The Packers finished the regular season tied for first in the NFL in takeaways, while the Patriots ranked third. Despite giving up chunks of yards, Green Bay finished a mediocre but not disastrous 19th in points allowed, and the Patriots were 15th. Combined with dominant offenses, that's been good enough.
The Eagles offense, meanwhile, was hamstrung by turnovers, and the lack of takeaways was a missing element on defense.
The Eagles defense improved in most statistical categories this season. But they dipped in turnovers, generating 24 takeaways - tied for 17th in the league - after creating 34 a year ago, fifth-best.
Before that they had 38 takeaways in 2009 - second in the NFL - and 29, tied for eighth in 2008. The last time they failed to rate highly was in 2007, when their 19 takeaways were last in the NFL; the team finished 8-8.
It's easy to see the impact on the field. The Eagles' Week 1 visit to St. Louis was close until a Rams fumble led to a touchdown and sparked an Eagles blowout.
When the Eagles were embarrassed by the Patriots and Seahawks, they had no takeaways. In wins over the Dolphins and Jets they had seven, each one either giving the Eagles a short field or ending a drive that was within scoring range.
Turnovers change momentum, stop scoring drives, and create instant offense.
Of the last 10 Super Bowl participants, seven finished the regular season in the top 10 in takeaways; five were in the top five.
Turnovers were the biggest difference between the Saints' 8-8 2008 season and their 2009 championship. Their offense was strong and their defense near the bottom of the league in yards and points each year. But in 2009 they increased their takeaways from 22 to 39, and added eight in their postseason title run.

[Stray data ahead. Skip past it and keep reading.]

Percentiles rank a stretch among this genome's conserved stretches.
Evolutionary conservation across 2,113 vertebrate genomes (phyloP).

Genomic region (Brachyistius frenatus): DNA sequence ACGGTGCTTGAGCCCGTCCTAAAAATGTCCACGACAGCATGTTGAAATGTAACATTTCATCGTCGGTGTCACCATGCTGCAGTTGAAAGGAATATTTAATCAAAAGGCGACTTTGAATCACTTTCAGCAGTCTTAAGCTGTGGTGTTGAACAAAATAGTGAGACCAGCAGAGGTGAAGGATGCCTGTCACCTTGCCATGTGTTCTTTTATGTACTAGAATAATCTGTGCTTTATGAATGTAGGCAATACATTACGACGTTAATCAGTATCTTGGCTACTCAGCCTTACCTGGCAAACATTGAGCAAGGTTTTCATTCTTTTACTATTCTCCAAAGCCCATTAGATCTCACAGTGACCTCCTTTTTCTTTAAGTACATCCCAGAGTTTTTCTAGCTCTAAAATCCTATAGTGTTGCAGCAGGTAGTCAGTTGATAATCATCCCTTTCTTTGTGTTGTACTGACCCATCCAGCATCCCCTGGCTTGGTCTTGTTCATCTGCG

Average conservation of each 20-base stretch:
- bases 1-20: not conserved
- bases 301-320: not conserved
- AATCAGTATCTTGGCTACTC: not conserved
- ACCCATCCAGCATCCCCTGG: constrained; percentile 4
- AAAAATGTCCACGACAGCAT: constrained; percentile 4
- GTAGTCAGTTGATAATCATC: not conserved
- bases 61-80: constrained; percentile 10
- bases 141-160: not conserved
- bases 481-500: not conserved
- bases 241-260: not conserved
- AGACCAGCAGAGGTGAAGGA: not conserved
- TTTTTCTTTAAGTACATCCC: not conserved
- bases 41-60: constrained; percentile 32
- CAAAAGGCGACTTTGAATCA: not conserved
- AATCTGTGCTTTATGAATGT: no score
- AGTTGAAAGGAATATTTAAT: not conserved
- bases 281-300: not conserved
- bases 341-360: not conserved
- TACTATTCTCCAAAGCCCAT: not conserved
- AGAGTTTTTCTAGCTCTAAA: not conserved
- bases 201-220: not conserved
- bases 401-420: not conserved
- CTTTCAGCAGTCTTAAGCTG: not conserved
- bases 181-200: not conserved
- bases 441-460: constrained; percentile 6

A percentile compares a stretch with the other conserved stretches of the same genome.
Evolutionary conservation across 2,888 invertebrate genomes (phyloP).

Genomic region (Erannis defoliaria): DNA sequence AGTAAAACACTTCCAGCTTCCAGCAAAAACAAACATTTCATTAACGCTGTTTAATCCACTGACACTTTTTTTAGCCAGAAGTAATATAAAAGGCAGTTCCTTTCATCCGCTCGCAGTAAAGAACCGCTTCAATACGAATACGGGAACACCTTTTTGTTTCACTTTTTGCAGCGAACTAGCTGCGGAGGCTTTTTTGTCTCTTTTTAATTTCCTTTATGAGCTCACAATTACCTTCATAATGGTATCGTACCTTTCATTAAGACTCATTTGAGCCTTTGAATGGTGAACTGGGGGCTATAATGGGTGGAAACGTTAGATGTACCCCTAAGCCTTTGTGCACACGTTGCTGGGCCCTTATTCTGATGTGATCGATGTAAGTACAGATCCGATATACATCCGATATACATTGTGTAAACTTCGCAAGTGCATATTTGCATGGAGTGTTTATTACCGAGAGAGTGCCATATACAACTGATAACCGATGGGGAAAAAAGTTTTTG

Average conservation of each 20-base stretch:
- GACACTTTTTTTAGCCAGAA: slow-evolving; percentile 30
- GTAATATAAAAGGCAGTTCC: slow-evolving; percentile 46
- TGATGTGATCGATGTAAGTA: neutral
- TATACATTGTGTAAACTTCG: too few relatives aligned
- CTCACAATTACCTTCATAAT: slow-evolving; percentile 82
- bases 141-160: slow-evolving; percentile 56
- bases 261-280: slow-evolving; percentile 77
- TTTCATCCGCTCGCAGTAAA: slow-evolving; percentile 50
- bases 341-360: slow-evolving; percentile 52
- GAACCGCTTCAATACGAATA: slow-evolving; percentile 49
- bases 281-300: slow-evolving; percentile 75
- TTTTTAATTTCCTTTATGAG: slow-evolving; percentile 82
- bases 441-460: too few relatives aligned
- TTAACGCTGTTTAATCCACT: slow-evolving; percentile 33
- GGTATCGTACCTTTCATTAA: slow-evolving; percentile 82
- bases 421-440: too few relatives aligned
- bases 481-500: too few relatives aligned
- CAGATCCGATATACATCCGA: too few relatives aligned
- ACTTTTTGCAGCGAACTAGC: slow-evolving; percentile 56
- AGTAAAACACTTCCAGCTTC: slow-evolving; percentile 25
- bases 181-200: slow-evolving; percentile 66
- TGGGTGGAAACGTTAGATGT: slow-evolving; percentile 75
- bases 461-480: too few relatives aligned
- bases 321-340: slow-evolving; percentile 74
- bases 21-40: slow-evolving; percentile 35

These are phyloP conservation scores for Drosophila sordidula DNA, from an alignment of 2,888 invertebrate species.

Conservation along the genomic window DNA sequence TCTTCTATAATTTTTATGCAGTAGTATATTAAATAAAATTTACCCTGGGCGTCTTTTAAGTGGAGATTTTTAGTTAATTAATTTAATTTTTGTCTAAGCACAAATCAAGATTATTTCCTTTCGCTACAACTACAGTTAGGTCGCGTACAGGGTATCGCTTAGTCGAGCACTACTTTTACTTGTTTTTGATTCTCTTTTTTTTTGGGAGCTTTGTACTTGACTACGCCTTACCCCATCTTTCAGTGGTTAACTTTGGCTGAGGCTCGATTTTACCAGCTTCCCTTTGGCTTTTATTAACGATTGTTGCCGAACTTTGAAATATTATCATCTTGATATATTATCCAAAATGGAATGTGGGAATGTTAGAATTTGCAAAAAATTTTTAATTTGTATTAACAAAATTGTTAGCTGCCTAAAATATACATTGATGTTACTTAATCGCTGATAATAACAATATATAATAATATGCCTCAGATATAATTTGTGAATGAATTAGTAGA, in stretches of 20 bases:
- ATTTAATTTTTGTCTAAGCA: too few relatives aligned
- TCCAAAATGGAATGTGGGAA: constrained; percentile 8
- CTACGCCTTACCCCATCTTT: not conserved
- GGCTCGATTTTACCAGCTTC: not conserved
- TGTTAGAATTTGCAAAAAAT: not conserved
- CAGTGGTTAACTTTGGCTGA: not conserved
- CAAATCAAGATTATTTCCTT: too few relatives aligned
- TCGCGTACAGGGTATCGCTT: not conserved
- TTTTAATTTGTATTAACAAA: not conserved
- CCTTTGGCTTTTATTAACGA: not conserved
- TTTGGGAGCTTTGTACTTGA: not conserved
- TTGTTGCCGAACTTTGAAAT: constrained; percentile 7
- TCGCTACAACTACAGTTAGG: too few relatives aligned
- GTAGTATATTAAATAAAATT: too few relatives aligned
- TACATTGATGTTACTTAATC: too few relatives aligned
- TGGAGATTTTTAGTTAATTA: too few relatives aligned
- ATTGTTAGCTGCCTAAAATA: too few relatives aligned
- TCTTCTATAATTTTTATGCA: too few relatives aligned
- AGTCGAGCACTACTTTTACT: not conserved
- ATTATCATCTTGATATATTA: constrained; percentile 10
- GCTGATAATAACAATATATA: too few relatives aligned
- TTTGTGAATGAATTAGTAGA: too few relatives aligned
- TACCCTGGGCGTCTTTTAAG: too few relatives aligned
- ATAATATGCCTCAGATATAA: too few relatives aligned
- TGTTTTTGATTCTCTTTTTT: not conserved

They sealed their title with an interception return for a touchdown.
Opportunism again fueled some of the top teams this season, helping suspect defenses find ways to aid powerful offenses.
"If we can get a chance to catch a ball or cause a fumble, we're trying to give it back to our offense as many times as we can," Packers safety Charlie Peprah recently told ESPN. "Just get the ball back to [quarterback Aaron Rodgers] and those guys as often and as much as possible."
Patriots nose tackle Vince Wilfork told the Boston Globe, "The more we can get [the offense] the ball, the better off we are as a team."
The same would seem to hold true in Philadelphia, where coach Andy Reid's team is built to score quickly and force opponents to play catch-up in the face of a fierce pass rush. He values takeaways.
Eagles practices routinely include drills to strip the ball. Reid first pursued Asante Samuel as a free agent because of the cornerback's penchant for interceptions, and it's no coincidence that Samuel's decline in picks coincided with the team's overall drop-off in takeaways.
Eagles players, asked about the issue during the season, struggled for concrete answers. Turnovers, they said, were just one of those things that sometimes happen and sometimes don't, and it was up to them to make plays when they had a chance.
(One theory here: the simplified pass rush, as effective as it was, was often predictable, perhaps sowing less confusion than a varied blitz scheme).
There are, of course, different ways to win. The Saints, with their powerful offense, were still a Super Bowl threat entering this weekend, despite ranking 31st in takeaways. The stout Broncos and Steelers defenses finished tied for 28th and 32d, respectively, in takeaways.
And under Steve Spagnuolo, the 2007 Giants finished tied for 21st in takeaways and still won a championship.
Defenses can be strong without creating turnovers.
But that hasn't been the Eagles' way. As Reid contemplates fixing his team's defensive mistakes, one focus will surely be forcing more errors by his opponents.
Contact staff writer Jonathan Tamari at 215-854-5214, firstname.lastname@example.org,
or @JonathanTamari on Twitter.